Inner-Ring Suburbs

April 5, 2016, 8am PDT
Places like Columbia Heights, an older suburb north of Minneapolis, lie at the focal point of conflict over development and gentrification. Can these places support a 21st-century urbanism?
Governing
March 1, 2016, 7am PST
How will millennial homebuyers change suburbia, or will they? Realtors observe that millennials relocating from the city look for parts of their urban lifestyle, e.g., walkable neighborhoods, yet they also have traditional suburban tastes.
Marketplace
Blog post
January 3, 2016, 1pm PST
African-American migration may reflect an attempt to escape poverty-related social ills rather than an attempt to escape gentrification.
Michael Lewyn
October 27, 2015, 12pm PDT
A comprehensive review of the inner-ring suburb of Evanston, Illinois, outside Chicago, and a transformation Jane Jacobs would surely love. The proof is in the pudding: Evanston car ownership are far below regional averages.
Politico Magazine
October 7, 2014, 10am PDT
Spatial analysis of income and education over time in U.S cities provides further evidence for the “New Donut” theory of the city. Wealthier and more educated residents are more likely to move to the urban core or exurbs than to inner-ring suburbs.
University of Virginia Center for Public Service
September 16, 2014, 2pm PDT
Aaron Renn presents a new model for conceptualizing the health of the many layers of communities that make up metropolitan regions, namely the "new donut."
Urbanophile
July 20, 2013, 7am PDT
Urban Land looks at the reinvention of America's inner-ring suburbs. The authors explore the challenges of mixing uses, integrating cars and attaining authenticity as planners and developers seek the right recipe for the next big wave of development.
Urban Land
March 21, 2012, 1pm PDT
David Morley, AICP, asks if growth is a necessary prerequisite for long-term community health and prosperity, and whether it might be possible to rethink "the dominant planning paradigm in the United States."
APA Sustaining Places
January 19, 2012, 2pm PST
Steven Pearlstein reads the tea leaves to predict the future development patterns in Washington, D.C. and finds that all signs point inwards to the city center and its closer-in suburbs.
The Washington Post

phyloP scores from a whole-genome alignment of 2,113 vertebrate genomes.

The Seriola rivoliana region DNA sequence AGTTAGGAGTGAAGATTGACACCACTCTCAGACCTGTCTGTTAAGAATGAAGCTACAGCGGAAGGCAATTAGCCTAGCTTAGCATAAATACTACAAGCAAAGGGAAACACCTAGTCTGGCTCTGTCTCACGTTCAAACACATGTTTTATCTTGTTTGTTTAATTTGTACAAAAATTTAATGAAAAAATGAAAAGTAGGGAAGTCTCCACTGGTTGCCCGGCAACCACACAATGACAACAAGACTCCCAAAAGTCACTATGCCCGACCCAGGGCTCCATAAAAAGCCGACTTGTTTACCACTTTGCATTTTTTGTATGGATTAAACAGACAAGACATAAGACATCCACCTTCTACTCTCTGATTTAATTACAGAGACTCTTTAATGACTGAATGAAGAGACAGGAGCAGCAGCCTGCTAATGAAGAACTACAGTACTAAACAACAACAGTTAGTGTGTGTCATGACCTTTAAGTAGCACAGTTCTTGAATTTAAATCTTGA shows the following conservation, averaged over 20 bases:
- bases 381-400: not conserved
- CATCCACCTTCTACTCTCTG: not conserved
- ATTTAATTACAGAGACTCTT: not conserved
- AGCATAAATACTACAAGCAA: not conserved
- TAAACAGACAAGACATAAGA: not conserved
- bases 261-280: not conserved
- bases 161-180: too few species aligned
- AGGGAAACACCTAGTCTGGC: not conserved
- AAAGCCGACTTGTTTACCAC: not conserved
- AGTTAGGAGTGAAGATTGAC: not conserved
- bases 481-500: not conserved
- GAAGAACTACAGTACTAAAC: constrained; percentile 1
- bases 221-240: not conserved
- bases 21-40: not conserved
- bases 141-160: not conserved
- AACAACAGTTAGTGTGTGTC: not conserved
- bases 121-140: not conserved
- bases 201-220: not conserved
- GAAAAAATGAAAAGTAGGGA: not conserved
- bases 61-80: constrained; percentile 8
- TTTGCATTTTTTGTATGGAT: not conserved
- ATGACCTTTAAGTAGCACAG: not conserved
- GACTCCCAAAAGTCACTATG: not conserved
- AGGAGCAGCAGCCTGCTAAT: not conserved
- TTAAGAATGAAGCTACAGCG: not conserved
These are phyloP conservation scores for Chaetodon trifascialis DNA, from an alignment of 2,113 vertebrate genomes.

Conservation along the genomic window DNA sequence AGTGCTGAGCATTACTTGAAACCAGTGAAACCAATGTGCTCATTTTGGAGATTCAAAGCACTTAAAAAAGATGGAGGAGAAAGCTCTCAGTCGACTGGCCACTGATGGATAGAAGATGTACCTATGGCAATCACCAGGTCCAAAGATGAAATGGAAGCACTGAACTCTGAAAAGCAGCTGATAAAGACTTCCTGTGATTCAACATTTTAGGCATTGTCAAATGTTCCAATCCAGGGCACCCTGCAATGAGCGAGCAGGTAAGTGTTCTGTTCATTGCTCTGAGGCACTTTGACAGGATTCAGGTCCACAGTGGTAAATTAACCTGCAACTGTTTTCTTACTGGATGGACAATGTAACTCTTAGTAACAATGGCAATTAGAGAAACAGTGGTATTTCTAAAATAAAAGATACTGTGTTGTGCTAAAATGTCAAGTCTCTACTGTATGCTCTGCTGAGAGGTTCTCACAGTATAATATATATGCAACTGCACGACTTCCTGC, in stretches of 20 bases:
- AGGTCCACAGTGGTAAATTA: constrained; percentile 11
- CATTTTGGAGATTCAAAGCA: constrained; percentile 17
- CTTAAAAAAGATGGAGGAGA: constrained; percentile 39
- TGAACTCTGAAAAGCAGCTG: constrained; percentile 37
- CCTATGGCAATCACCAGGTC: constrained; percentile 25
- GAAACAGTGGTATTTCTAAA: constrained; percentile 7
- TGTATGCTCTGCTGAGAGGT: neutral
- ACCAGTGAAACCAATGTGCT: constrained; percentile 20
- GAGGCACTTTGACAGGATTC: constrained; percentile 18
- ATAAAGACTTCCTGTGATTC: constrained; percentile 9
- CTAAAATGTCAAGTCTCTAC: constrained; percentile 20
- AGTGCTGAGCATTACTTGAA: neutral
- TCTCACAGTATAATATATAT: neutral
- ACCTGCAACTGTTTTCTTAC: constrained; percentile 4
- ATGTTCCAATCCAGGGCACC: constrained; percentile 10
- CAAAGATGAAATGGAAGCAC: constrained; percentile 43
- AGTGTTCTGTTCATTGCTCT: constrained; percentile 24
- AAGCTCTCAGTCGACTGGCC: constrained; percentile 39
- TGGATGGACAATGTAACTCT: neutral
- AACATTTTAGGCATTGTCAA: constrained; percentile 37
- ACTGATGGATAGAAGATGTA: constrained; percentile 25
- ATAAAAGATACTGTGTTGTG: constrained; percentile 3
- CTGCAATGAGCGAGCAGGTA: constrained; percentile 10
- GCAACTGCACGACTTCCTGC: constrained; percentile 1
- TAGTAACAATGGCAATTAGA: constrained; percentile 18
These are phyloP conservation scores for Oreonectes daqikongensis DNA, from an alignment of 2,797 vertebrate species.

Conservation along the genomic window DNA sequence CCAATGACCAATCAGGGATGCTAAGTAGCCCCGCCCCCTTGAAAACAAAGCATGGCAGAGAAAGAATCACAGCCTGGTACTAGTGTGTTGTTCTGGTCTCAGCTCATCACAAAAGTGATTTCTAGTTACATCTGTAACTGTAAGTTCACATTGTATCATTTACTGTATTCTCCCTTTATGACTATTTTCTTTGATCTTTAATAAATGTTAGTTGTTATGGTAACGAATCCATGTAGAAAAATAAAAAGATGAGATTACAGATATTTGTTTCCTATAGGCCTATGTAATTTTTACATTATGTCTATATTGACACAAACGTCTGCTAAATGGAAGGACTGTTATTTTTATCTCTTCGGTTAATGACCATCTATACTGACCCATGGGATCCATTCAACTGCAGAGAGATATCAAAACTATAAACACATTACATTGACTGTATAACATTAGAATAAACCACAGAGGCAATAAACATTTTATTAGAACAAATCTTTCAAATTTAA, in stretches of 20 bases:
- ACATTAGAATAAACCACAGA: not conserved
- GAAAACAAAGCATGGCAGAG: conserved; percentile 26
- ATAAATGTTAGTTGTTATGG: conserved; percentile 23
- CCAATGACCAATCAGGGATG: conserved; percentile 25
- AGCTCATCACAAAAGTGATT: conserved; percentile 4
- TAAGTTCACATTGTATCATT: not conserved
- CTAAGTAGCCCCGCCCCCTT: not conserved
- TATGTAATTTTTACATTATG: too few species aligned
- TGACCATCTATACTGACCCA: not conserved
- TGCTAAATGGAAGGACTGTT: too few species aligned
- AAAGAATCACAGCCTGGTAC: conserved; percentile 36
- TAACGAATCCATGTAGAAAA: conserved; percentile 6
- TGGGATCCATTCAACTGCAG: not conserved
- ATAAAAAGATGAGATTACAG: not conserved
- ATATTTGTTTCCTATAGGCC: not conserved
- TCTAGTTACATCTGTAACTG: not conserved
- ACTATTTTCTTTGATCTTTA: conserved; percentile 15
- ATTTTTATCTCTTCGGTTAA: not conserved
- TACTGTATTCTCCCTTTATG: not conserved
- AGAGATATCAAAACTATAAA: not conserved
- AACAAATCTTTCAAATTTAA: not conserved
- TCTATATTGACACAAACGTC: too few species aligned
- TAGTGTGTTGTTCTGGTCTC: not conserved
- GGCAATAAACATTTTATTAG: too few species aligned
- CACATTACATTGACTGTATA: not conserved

March 2, 2011, 2pm PST
There are many challenges facing cities and suburbs across the country. How they handle such issues may determine if they thrive or fail in the 21st century, writes Mary Newsom.
Citiwire
August 5, 2008, 5am PDT
<p>The Delaware Valley Regional Planning Commission, the MPO for the Philadelphia metropolitan region, has introduced an innovate way of making people aware of the benefits of older, established suburbs: market them.</p>
The Philadelphia Inquirer
July 8, 2008, 12pm PDT
<p>Joel Kotkin's recent LA Times Op-Ed is critiqued by Bill Fulton of the California Planning and Development Report. Fulton argues the suburban areas Kotkin defends are actually urbanizing, whereas true suburbia show signs of becoming the new slums.</p>
California Planning and Development Report
Blog post
April 24, 2007, 9am PDT

This week, a few stories circulated around our office that generated some discussion. One was a piece in The New Yorker by Nick Paumgarten on commuting in America entitled "There and Back Again". The tease at the beginning sums up the entire piece: "People may endure miserable commutes out of an inability to weigh their general well-being against quantifiable material gains."

In this story, the writer accompanies commuters in Manhattan and Atlanta while attempting to understand the life of an "extreme commuter."

Blog post
March 5, 2007, 1pm PST

Scrambling to grab that elusive “American Dream” of homeownership, millions plunged into the subprime mortgage market to build wealth through appreciation (if not speculation). Pundits cheered as the ownership rate crept up, lauding the pluck of aspirational minority and immigrant families.

There’s a reason it is called subprime, though. Lenders offered a smorgasborg of loan “products,” but the bottom line was that they are all very costly for the borrower – often entailing adjustable-rate surprises in the 30 percent or higher range.

James S. Russell